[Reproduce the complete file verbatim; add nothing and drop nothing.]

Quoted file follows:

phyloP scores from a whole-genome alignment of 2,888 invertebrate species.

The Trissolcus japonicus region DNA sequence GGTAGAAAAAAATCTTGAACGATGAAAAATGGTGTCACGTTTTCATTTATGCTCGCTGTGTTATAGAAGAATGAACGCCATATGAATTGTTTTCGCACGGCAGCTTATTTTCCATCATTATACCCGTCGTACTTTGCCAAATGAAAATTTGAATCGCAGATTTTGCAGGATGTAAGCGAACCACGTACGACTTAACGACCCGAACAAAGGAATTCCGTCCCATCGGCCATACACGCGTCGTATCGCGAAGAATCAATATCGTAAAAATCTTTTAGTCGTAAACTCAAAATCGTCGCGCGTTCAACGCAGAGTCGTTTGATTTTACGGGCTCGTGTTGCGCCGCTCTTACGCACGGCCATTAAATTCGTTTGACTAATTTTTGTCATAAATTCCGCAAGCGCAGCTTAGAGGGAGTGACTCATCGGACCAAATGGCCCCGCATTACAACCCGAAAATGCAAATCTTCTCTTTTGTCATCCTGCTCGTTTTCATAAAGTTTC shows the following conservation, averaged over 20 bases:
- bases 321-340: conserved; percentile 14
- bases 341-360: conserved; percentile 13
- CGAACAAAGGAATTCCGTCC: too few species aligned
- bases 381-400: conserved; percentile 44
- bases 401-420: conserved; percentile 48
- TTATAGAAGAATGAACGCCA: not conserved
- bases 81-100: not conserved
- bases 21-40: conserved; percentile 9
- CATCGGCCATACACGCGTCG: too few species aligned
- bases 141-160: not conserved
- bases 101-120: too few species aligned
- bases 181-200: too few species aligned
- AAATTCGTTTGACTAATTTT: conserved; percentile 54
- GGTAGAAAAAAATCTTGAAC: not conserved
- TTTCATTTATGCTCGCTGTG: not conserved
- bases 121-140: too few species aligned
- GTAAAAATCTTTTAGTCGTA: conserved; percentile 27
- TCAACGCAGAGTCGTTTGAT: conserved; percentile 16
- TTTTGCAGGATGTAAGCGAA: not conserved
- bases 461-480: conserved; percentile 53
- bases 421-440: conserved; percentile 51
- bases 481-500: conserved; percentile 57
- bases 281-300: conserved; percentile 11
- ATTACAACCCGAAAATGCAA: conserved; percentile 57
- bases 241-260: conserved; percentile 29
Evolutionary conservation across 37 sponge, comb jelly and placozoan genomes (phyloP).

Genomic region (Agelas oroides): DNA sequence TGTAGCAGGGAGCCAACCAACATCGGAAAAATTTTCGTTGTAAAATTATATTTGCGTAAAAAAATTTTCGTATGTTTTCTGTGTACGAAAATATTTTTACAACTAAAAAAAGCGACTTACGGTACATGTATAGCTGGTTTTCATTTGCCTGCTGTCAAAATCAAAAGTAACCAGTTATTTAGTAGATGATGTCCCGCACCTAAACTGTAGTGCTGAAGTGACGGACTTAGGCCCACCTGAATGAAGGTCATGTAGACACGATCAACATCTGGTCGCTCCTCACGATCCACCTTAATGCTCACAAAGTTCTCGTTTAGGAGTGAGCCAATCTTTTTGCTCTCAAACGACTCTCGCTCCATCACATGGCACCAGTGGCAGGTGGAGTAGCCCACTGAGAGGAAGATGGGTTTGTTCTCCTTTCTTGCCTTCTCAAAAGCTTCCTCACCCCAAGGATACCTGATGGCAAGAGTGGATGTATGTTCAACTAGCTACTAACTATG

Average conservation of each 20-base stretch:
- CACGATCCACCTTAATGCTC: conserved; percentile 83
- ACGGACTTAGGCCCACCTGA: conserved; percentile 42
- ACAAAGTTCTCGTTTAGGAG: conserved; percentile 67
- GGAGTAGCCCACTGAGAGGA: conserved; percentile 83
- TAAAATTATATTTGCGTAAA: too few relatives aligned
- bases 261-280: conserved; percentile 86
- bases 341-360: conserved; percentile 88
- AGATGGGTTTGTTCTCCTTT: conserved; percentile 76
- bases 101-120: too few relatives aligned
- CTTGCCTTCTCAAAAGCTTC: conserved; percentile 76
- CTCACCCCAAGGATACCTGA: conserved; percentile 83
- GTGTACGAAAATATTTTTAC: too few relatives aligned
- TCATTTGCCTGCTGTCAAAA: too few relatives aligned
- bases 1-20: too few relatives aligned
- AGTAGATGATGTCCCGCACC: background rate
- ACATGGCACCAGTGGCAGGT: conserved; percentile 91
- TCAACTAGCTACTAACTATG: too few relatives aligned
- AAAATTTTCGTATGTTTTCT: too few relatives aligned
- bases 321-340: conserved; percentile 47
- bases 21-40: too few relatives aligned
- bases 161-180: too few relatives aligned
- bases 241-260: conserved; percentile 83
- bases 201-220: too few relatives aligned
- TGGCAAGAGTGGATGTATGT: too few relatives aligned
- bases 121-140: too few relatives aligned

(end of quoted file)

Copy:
phyloP scores from a whole-genome alignment of 2,888 invertebrate species.

The Trissolcus japonicus region DNA sequence GGTAGAAAAAAATCTTGAACGATGAAAAATGGTGTCACGTTTTCATTTATGCTCGCTGTGTTATAGAAGAATGAACGCCATATGAATTGTTTTCGCACGGCAGCTTATTTTCCATCATTATACCCGTCGTACTTTGCCAAATGAAAATTTGAATCGCAGATTTTGCAGGATGTAAGCGAACCACGTACGACTTAACGACCCGAACAAAGGAATTCCGTCCCATCGGCCATACACGCGTCGTATCGCGAAGAATCAATATCGTAAAAATCTTTTAGTCGTAAACTCAAAATCGTCGCGCGTTCAACGCAGAGTCGTTTGATTTTACGGGCTCGTGTTGCGCCGCTCTTACGCACGGCCATTAAATTCGTTTGACTAATTTTTGTCATAAATTCCGCAAGCGCAGCTTAGAGGGAGTGACTCATCGGACCAAATGGCCCCGCATTACAACCCGAAAATGCAAATCTTCTCTTTTGTCATCCTGCTCGTTTTCATAAAGTTTC shows the following conservation, averaged over 20 bases:
- bases 321-340: conserved; percentile 14
- bases 341-360: conserved; percentile 13
- CGAACAAAGGAATTCCGTCC: too few species aligned
- bases 381-400: conserved; percentile 44
- bases 401-420: conserved; percentile 48
- TTATAGAAGAATGAACGCCA: not conserved
- bases 81-100: not conserved
- bases 21-40: conserved; percentile 9
- CATCGGCCATACACGCGTCG: too few species aligned
- bases 141-160: not conserved
- bases 101-120: too few species aligned
- bases 181-200: too few species aligned
- AAATTCGTTTGACTAATTTT: conserved; percentile 54
- GGTAGAAAAAAATCTTGAAC: not conserved
- TTTCATTTATGCTCGCTGTG: not conserved
- bases 121-140: too few species aligned
- GTAAAAATCTTTTAGTCGTA: conserved; percentile 27
- TCAACGCAGAGTCGTTTGAT: conserved; percentile 16
- TTTTGCAGGATGTAAGCGAA: not conserved
- bases 461-480: conserved; percentile 53
- bases 421-440: conserved; percentile 51
- bases 481-500: conserved; percentile 57
- bases 281-300: conserved; percentile 11
- ATTACAACCCGAAAATGCAA: conserved; percentile 57
- bases 241-260: conserved; percentile 29
Evolutionary conservation across 37 sponge, comb jelly and placozoan genomes (phyloP).

Genomic region (Agelas oroides): DNA sequence TGTAGCAGGGAGCCAACCAACATCGGAAAAATTTTCGTTGTAAAATTATATTTGCGTAAAAAAATTTTCGTATGTTTTCTGTGTACGAAAATATTTTTACAACTAAAAAAAGCGACTTACGGTACATGTATAGCTGGTTTTCATTTGCCTGCTGTCAAAATCAAAAGTAACCAGTTATTTAGTAGATGATGTCCCGCACCTAAACTGTAGTGCTGAAGTGACGGACTTAGGCCCACCTGAATGAAGGTCATGTAGACACGATCAACATCTGGTCGCTCCTCACGATCCACCTTAATGCTCACAAAGTTCTCGTTTAGGAGTGAGCCAATCTTTTTGCTCTCAAACGACTCTCGCTCCATCACATGGCACCAGTGGCAGGTGGAGTAGCCCACTGAGAGGAAGATGGGTTTGTTCTCCTTTCTTGCCTTCTCAAAAGCTTCCTCACCCCAAGGATACCTGATGGCAAGAGTGGATGTATGTTCAACTAGCTACTAACTATG

Average conservation of each 20-base stretch:
- CACGATCCACCTTAATGCTC: conserved; percentile 83
- ACGGACTTAGGCCCACCTGA: conserved; percentile 42
- ACAAAGTTCTCGTTTAGGAG: conserved; percentile 67
- GGAGTAGCCCACTGAGAGGA: conserved; percentile 83
- TAAAATTATATTTGCGTAAA: too few relatives aligned
- bases 261-280: conserved; percentile 86
- bases 341-360: conserved; percentile 88
- AGATGGGTTTGTTCTCCTTT: conserved; percentile 76
- bases 101-120: too few relatives aligned
- CTTGCCTTCTCAAAAGCTTC: conserved; percentile 76
- CTCACCCCAAGGATACCTGA: conserved; percentile 83
- GTGTACGAAAATATTTTTAC: too few relatives aligned
- TCATTTGCCTGCTGTCAAAA: too few relatives aligned
- bases 1-20: too few relatives aligned
- AGTAGATGATGTCCCGCACC: background rate
- ACATGGCACCAGTGGCAGGT: conserved; percentile 91
- TCAACTAGCTACTAACTATG: too few relatives aligned
- AAAATTTTCGTATGTTTTCT: too few relatives aligned
- bases 321-340: conserved; percentile 47
- bases 21-40: too few relatives aligned
- bases 161-180: too few relatives aligned
- bases 241-260: conserved; percentile 83
- bases 201-220: too few relatives aligned
- TGGCAAGAGTGGATGTATGT: too few relatives aligned
- bases 121-140: too few relatives aligned